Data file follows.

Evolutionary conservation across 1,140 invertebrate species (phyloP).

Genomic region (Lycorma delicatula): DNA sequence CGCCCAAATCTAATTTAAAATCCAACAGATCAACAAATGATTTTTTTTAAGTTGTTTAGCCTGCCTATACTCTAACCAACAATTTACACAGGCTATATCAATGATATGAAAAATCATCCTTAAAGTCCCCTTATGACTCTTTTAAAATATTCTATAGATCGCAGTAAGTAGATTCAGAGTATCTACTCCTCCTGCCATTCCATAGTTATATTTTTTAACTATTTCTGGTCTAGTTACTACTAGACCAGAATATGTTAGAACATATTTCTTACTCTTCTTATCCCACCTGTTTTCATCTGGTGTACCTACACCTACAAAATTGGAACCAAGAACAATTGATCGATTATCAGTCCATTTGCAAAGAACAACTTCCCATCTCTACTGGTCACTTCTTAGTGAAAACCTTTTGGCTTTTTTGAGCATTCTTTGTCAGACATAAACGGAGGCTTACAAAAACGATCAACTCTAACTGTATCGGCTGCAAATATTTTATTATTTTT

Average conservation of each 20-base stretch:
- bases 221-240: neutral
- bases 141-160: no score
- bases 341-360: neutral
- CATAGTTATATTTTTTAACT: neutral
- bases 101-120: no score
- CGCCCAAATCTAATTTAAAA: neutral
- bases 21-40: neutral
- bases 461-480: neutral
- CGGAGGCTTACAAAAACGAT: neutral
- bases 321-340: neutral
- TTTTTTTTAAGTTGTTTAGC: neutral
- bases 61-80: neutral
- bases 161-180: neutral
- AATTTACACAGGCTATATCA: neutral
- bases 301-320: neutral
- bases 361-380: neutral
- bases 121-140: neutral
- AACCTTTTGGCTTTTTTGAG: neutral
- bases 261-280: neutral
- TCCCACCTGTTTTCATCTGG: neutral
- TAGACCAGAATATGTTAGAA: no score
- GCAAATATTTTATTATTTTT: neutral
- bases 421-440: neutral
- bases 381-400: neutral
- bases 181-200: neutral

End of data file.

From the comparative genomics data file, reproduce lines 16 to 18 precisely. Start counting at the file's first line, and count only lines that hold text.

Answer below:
- bases 161-180: neutral
- AATTTACACAGGCTATATCA: neutral
- bases 301-320: neutral